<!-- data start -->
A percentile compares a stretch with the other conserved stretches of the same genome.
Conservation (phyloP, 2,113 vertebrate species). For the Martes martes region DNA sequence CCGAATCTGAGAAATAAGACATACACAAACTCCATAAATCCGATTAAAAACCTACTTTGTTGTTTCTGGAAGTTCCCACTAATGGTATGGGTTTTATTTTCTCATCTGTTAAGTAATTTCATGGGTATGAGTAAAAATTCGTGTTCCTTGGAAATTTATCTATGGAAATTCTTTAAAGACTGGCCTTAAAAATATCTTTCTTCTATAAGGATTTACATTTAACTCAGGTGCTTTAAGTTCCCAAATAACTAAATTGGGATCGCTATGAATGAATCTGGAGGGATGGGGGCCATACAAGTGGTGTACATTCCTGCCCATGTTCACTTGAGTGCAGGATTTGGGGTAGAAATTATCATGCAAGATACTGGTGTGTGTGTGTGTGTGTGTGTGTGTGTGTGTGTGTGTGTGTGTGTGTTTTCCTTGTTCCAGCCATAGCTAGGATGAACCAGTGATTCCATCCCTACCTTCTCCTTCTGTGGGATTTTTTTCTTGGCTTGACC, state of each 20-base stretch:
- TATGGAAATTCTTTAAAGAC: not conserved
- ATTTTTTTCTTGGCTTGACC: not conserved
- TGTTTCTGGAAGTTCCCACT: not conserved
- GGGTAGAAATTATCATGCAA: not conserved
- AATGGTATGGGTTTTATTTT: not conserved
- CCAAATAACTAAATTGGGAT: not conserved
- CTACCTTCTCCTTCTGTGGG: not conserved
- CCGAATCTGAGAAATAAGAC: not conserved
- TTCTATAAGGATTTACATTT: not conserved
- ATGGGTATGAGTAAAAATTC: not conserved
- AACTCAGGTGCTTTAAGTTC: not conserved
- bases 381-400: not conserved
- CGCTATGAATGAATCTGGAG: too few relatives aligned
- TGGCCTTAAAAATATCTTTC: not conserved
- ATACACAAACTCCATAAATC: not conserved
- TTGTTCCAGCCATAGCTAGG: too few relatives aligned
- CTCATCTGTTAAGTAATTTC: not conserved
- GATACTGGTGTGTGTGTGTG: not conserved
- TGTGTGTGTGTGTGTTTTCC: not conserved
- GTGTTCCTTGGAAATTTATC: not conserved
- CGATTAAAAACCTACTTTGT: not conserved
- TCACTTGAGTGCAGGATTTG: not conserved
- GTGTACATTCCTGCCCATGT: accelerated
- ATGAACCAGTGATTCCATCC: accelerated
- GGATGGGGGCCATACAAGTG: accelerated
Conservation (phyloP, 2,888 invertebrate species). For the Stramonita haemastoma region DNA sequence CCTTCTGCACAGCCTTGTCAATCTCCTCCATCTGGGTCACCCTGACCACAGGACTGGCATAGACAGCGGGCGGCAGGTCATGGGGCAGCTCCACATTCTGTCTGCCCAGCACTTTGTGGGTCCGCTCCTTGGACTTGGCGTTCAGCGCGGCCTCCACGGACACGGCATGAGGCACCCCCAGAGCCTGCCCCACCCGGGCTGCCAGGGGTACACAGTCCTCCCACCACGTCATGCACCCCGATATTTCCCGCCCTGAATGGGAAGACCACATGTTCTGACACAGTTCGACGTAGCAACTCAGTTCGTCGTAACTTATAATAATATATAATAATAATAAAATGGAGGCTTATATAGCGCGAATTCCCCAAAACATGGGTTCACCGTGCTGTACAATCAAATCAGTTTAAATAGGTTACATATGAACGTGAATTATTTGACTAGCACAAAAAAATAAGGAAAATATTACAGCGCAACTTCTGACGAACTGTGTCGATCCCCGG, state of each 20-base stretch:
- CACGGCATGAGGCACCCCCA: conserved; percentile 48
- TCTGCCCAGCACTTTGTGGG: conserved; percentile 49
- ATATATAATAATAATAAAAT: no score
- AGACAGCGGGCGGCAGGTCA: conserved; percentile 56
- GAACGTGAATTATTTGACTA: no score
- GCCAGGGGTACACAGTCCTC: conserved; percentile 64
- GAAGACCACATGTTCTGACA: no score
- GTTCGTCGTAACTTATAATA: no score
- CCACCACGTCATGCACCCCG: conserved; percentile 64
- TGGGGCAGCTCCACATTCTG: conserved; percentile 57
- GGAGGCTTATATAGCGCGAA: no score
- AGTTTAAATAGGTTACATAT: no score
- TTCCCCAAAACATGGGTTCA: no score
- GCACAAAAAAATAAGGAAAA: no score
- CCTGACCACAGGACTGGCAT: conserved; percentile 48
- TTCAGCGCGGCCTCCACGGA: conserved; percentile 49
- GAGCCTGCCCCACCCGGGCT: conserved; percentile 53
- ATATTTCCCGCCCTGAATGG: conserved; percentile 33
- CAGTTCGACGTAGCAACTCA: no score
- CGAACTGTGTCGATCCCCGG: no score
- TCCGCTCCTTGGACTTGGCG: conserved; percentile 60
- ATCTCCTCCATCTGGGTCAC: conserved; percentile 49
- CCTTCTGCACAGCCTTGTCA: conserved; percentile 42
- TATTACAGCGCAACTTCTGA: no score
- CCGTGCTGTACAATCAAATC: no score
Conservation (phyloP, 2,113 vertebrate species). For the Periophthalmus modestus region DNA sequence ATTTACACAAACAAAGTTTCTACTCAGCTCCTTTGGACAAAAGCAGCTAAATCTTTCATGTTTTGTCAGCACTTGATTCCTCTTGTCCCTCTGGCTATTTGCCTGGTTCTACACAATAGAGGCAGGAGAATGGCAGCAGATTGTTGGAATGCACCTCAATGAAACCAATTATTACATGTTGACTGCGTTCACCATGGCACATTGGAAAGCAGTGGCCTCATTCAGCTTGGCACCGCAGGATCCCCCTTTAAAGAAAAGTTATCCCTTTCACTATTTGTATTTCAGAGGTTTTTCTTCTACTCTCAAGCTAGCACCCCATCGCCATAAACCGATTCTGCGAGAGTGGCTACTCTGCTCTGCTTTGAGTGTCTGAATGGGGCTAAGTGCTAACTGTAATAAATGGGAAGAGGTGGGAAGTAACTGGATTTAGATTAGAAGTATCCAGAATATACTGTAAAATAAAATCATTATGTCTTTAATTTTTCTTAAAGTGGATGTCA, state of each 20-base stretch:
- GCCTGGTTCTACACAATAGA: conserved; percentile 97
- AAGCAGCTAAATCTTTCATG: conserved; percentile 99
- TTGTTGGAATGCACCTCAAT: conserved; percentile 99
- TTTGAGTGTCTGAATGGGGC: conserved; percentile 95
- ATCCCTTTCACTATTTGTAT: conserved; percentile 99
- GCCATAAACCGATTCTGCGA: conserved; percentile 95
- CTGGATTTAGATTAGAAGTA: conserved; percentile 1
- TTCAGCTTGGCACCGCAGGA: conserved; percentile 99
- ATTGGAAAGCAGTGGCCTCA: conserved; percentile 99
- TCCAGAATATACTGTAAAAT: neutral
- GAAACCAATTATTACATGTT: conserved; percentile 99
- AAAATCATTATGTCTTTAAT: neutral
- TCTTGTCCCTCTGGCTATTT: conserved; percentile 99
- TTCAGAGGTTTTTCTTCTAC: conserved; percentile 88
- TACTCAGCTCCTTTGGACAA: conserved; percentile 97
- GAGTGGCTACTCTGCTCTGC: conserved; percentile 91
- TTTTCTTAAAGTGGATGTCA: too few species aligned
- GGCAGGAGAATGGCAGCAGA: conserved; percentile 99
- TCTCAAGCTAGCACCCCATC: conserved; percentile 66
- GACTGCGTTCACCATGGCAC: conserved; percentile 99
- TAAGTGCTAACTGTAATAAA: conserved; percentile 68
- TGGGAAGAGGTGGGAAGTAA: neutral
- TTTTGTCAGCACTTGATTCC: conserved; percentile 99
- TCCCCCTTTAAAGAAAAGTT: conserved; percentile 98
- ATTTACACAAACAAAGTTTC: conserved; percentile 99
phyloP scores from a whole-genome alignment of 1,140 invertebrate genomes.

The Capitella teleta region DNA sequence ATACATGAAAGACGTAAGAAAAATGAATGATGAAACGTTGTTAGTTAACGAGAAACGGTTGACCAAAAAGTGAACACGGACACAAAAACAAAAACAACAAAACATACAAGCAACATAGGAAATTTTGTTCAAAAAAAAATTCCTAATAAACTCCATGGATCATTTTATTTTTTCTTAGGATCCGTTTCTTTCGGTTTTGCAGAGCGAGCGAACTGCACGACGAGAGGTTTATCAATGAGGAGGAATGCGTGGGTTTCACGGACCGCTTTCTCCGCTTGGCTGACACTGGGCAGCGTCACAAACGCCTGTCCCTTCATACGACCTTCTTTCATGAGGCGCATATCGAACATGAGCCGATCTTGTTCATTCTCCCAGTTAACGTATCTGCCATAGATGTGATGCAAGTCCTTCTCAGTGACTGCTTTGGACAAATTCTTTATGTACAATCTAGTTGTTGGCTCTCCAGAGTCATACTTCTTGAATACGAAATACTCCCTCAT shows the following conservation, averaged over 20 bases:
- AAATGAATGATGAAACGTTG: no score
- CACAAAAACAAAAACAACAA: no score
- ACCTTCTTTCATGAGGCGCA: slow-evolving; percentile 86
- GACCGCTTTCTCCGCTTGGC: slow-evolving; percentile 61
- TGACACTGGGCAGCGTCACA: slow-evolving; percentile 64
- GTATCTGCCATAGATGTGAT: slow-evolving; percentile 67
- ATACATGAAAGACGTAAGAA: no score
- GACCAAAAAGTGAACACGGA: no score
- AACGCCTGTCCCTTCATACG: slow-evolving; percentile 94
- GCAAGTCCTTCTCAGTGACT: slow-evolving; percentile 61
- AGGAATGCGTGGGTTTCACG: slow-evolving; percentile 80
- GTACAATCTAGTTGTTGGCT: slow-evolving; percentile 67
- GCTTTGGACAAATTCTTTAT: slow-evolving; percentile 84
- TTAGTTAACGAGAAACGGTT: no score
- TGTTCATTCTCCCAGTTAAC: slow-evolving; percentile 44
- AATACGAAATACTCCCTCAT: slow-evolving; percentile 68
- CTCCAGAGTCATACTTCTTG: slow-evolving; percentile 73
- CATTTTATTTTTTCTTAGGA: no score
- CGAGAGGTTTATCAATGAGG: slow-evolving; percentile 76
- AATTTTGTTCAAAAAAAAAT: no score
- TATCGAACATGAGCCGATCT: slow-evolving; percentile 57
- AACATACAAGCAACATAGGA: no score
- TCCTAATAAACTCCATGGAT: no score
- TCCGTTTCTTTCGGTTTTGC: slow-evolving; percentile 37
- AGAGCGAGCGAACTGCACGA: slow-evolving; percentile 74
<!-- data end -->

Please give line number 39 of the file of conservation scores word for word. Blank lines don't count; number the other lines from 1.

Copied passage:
- GGAGGCTTATATAGCGCGAA: no score